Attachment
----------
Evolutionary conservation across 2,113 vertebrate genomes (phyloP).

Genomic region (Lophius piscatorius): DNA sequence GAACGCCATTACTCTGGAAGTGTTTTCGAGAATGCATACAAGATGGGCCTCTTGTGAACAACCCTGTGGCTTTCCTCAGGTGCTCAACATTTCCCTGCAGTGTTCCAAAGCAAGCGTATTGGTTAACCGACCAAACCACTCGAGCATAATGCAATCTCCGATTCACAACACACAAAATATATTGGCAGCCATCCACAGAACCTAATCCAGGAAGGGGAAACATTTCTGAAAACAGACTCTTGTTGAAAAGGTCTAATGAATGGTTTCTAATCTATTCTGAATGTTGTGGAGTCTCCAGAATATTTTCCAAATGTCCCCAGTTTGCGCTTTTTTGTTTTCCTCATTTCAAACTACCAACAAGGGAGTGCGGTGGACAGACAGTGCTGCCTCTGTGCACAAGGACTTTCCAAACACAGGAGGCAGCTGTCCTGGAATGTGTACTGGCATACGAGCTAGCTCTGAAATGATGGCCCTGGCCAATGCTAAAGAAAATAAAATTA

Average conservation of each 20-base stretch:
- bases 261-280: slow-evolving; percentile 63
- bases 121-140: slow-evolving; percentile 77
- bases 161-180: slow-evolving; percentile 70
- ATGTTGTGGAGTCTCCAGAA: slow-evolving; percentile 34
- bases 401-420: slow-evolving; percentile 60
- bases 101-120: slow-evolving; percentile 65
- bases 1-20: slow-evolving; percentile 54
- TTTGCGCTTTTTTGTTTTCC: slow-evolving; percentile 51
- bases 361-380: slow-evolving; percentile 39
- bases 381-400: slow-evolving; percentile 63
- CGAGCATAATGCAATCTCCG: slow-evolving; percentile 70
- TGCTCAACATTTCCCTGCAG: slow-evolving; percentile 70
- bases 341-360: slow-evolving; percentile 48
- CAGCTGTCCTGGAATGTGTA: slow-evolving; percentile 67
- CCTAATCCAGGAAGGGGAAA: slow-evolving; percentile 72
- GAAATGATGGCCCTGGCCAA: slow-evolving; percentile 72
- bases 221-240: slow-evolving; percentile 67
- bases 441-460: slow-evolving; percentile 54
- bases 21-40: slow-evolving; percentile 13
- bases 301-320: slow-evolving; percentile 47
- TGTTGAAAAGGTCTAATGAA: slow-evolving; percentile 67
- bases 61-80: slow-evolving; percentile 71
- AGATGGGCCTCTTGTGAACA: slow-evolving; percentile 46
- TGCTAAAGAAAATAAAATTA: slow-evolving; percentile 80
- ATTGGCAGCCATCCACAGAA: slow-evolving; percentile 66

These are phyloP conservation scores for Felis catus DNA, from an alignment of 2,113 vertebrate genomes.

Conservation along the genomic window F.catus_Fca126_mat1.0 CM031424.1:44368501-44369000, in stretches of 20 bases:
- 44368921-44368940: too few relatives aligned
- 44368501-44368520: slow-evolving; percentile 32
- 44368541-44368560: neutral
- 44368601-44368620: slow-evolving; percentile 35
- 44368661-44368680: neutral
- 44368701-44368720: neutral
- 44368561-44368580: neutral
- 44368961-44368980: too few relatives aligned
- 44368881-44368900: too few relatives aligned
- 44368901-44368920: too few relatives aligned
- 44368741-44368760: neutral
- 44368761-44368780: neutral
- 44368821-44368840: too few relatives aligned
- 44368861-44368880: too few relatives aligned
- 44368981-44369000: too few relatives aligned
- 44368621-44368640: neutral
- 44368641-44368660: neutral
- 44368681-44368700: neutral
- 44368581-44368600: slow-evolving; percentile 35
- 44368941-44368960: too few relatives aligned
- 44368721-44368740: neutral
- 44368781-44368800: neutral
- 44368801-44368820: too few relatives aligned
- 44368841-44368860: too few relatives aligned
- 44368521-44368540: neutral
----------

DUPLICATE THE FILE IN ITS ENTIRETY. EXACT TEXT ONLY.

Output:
Evolutionary conservation across 2,113 vertebrate genomes (phyloP).

Genomic region (Lophius piscatorius): DNA sequence GAACGCCATTACTCTGGAAGTGTTTTCGAGAATGCATACAAGATGGGCCTCTTGTGAACAACCCTGTGGCTTTCCTCAGGTGCTCAACATTTCCCTGCAGTGTTCCAAAGCAAGCGTATTGGTTAACCGACCAAACCACTCGAGCATAATGCAATCTCCGATTCACAACACACAAAATATATTGGCAGCCATCCACAGAACCTAATCCAGGAAGGGGAAACATTTCTGAAAACAGACTCTTGTTGAAAAGGTCTAATGAATGGTTTCTAATCTATTCTGAATGTTGTGGAGTCTCCAGAATATTTTCCAAATGTCCCCAGTTTGCGCTTTTTTGTTTTCCTCATTTCAAACTACCAACAAGGGAGTGCGGTGGACAGACAGTGCTGCCTCTGTGCACAAGGACTTTCCAAACACAGGAGGCAGCTGTCCTGGAATGTGTACTGGCATACGAGCTAGCTCTGAAATGATGGCCCTGGCCAATGCTAAAGAAAATAAAATTA

Average conservation of each 20-base stretch:
- bases 261-280: slow-evolving; percentile 63
- bases 121-140: slow-evolving; percentile 77
- bases 161-180: slow-evolving; percentile 70
- ATGTTGTGGAGTCTCCAGAA: slow-evolving; percentile 34
- bases 401-420: slow-evolving; percentile 60
- bases 101-120: slow-evolving; percentile 65
- bases 1-20: slow-evolving; percentile 54
- TTTGCGCTTTTTTGTTTTCC: slow-evolving; percentile 51
- bases 361-380: slow-evolving; percentile 39
- bases 381-400: slow-evolving; percentile 63
- CGAGCATAATGCAATCTCCG: slow-evolving; percentile 70
- TGCTCAACATTTCCCTGCAG: slow-evolving; percentile 70
- bases 341-360: slow-evolving; percentile 48
- CAGCTGTCCTGGAATGTGTA: slow-evolving; percentile 67
- CCTAATCCAGGAAGGGGAAA: slow-evolving; percentile 72
- GAAATGATGGCCCTGGCCAA: slow-evolving; percentile 72
- bases 221-240: slow-evolving; percentile 67
- bases 441-460: slow-evolving; percentile 54
- bases 21-40: slow-evolving; percentile 13
- bases 301-320: slow-evolving; percentile 47
- TGTTGAAAAGGTCTAATGAA: slow-evolving; percentile 67
- bases 61-80: slow-evolving; percentile 71
- AGATGGGCCTCTTGTGAACA: slow-evolving; percentile 46
- TGCTAAAGAAAATAAAATTA: slow-evolving; percentile 80
- ATTGGCAGCCATCCACAGAA: slow-evolving; percentile 66

These are phyloP conservation scores for Felis catus DNA, from an alignment of 2,113 vertebrate genomes.

Conservation along the genomic window F.catus_Fca126_mat1.0 CM031424.1:44368501-44369000, in stretches of 20 bases:
- 44368921-44368940: too few relatives aligned
- 44368501-44368520: slow-evolving; percentile 32
- 44368541-44368560: neutral
- 44368601-44368620: slow-evolving; percentile 35
- 44368661-44368680: neutral
- 44368701-44368720: neutral
- 44368561-44368580: neutral
- 44368961-44368980: too few relatives aligned
- 44368881-44368900: too few relatives aligned
- 44368901-44368920: too few relatives aligned
- 44368741-44368760: neutral
- 44368761-44368780: neutral
- 44368821-44368840: too few relatives aligned
- 44368861-44368880: too few relatives aligned
- 44368981-44369000: too few relatives aligned
- 44368621-44368640: neutral
- 44368641-44368660: neutral
- 44368681-44368700: neutral
- 44368581-44368600: slow-evolving; percentile 35
- 44368941-44368960: too few relatives aligned
- 44368721-44368740: neutral
- 44368781-44368800: neutral
- 44368801-44368820: too few relatives aligned
- 44368841-44368860: too few relatives aligned
- 44368521-44368540: neutral